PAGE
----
August 14, 2021

By Abraham Gonzalez

MEXICO CITY (Reuters) – Mexico is on track to mark a second year of record foreign capital outflows from the country’s sovereign debt market, with more than $10 billion having left so far.

Persistent high inflation, a fresh wave of COVID-19 and uncertainty created by government policy decisions have dampened appetite for Mexican debt.

Some 202 billion pesos ($10 billion) in capital left the market during January-July, compared to 257 billion pesos for all of 2020, central bank figures show. In July alone, the exodus hit 67.5 billion pesos.

Inflation was twice the official 3% target in April and has not eased much since, forcing the central bank to raise its key rate twice to 4.5%.

While the Mexican economy has made a recovery from last year when it contracted 8.5% due to the pandemic, that progress is now threatened by a surge in COVID-19 infections.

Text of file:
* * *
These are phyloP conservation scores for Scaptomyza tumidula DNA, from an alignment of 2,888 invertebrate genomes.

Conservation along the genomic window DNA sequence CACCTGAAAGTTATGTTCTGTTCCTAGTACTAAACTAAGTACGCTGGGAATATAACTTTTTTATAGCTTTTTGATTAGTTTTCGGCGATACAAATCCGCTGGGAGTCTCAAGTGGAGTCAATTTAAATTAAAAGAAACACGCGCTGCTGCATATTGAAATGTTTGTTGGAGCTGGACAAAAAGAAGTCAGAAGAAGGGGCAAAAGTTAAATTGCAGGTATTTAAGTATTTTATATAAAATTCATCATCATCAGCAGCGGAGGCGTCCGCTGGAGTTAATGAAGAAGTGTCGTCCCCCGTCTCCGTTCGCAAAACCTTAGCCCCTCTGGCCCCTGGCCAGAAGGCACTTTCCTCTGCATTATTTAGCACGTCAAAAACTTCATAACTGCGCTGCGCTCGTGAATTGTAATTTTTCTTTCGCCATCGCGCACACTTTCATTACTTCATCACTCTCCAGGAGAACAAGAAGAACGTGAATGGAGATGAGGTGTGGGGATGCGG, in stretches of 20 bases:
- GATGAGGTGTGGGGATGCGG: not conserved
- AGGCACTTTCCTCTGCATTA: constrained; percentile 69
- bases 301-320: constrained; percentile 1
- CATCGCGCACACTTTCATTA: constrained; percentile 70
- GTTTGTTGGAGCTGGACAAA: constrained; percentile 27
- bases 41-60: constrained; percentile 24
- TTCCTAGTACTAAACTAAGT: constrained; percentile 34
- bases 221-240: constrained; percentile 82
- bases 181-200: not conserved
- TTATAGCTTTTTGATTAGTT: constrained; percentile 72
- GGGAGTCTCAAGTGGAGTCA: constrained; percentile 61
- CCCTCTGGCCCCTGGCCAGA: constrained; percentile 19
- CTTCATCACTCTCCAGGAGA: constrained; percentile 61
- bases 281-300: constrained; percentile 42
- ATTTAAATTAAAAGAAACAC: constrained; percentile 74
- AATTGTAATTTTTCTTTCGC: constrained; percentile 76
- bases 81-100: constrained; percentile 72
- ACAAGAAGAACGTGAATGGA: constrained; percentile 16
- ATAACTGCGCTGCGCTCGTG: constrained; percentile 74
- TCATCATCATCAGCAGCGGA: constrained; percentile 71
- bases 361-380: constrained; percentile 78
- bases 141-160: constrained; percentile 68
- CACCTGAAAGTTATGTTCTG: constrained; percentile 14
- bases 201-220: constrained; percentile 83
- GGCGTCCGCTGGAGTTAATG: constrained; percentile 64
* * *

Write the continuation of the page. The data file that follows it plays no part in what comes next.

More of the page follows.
“(The infections) have significantly increased risk aversion in our country,” said Janneth Quiroz, deputy director of analysis for brokerage Monex.

Reflecting that increase in risk aversion, the yield on Mexico’s benchmark 10-year bond was 6.97% on Friday, compared with 5.30% at the end of 2020.

Analysts said some government decisions that have hit the interests of private companies, particularly in the energy sector, have also increased the perception of risk for Mexico’s economy.

“The uncertainty that has been generated about respect for the rule of law has been a constant criticism from within the private sector,” Ramse Gutierrez, co-chief investment officer at asset manager Franklin Templeton, told Reuters.

Gutierrez added that funds were being drawn out of Mexico due to the inclusion of China’s bonds in emerging market debt indexes, driving foreign holdings of that country’s bonds to record levels.

(Reporting by Abraham Gonzalez in Mexico City; Writing by Laura Gottesdiener; Editing by Edwina Gibbs)